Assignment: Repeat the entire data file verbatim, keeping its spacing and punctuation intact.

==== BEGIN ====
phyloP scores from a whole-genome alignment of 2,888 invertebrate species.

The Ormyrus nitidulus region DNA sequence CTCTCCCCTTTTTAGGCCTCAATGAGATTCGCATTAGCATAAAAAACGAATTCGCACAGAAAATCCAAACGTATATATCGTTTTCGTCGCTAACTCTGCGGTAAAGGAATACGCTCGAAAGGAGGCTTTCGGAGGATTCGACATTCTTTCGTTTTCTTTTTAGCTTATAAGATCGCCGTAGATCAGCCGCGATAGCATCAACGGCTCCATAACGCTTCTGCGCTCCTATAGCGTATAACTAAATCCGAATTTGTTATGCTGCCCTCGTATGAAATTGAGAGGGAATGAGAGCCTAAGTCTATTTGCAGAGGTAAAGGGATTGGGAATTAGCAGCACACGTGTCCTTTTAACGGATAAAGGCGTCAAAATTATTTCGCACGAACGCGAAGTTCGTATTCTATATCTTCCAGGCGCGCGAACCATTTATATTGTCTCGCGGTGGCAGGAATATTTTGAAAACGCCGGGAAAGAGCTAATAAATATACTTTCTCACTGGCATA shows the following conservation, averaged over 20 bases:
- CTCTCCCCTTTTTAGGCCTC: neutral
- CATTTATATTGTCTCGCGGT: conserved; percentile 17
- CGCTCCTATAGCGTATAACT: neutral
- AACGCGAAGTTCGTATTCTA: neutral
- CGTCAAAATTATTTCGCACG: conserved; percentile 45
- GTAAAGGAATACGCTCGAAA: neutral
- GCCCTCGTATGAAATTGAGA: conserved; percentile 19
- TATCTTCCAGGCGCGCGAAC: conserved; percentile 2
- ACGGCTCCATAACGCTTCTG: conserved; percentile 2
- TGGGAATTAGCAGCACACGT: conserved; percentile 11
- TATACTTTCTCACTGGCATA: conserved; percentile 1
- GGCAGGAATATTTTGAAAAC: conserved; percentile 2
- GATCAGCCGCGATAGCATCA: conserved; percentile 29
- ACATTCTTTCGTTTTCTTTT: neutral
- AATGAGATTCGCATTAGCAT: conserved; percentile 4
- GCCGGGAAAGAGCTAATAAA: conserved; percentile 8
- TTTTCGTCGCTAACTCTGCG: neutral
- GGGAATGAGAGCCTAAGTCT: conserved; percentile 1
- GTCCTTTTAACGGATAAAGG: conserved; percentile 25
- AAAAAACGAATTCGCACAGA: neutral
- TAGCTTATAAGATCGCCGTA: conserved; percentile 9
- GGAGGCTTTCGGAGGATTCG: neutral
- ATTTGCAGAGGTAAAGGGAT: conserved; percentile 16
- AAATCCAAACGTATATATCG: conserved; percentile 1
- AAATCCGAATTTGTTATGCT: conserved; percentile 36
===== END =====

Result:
phyloP scores from a whole-genome alignment of 2,888 invertebrate species.

The Ormyrus nitidulus region DNA sequence CTCTCCCCTTTTTAGGCCTCAATGAGATTCGCATTAGCATAAAAAACGAATTCGCACAGAAAATCCAAACGTATATATCGTTTTCGTCGCTAACTCTGCGGTAAAGGAATACGCTCGAAAGGAGGCTTTCGGAGGATTCGACATTCTTTCGTTTTCTTTTTAGCTTATAAGATCGCCGTAGATCAGCCGCGATAGCATCAACGGCTCCATAACGCTTCTGCGCTCCTATAGCGTATAACTAAATCCGAATTTGTTATGCTGCCCTCGTATGAAATTGAGAGGGAATGAGAGCCTAAGTCTATTTGCAGAGGTAAAGGGATTGGGAATTAGCAGCACACGTGTCCTTTTAACGGATAAAGGCGTCAAAATTATTTCGCACGAACGCGAAGTTCGTATTCTATATCTTCCAGGCGCGCGAACCATTTATATTGTCTCGCGGTGGCAGGAATATTTTGAAAACGCCGGGAAAGAGCTAATAAATATACTTTCTCACTGGCATA shows the following conservation, averaged over 20 bases:
- CTCTCCCCTTTTTAGGCCTC: neutral
- CATTTATATTGTCTCGCGGT: conserved; percentile 17
- CGCTCCTATAGCGTATAACT: neutral
- AACGCGAAGTTCGTATTCTA: neutral
- CGTCAAAATTATTTCGCACG: conserved; percentile 45
- GTAAAGGAATACGCTCGAAA: neutral
- GCCCTCGTATGAAATTGAGA: conserved; percentile 19
- TATCTTCCAGGCGCGCGAAC: conserved; percentile 2
- ACGGCTCCATAACGCTTCTG: conserved; percentile 2
- TGGGAATTAGCAGCACACGT: conserved; percentile 11
- TATACTTTCTCACTGGCATA: conserved; percentile 1
- GGCAGGAATATTTTGAAAAC: conserved; percentile 2
- GATCAGCCGCGATAGCATCA: conserved; percentile 29
- ACATTCTTTCGTTTTCTTTT: neutral
- AATGAGATTCGCATTAGCAT: conserved; percentile 4
- GCCGGGAAAGAGCTAATAAA: conserved; percentile 8
- TTTTCGTCGCTAACTCTGCG: neutral
- GGGAATGAGAGCCTAAGTCT: conserved; percentile 1
- GTCCTTTTAACGGATAAAGG: conserved; percentile 25
- AAAAAACGAATTCGCACAGA: neutral
- TAGCTTATAAGATCGCCGTA: conserved; percentile 9
- GGAGGCTTTCGGAGGATTCG: neutral
- ATTTGCAGAGGTAAAGGGAT: conserved; percentile 16
- AAATCCAAACGTATATATCG: conserved; percentile 1
- AAATCCGAATTTGTTATGCT: conserved; percentile 36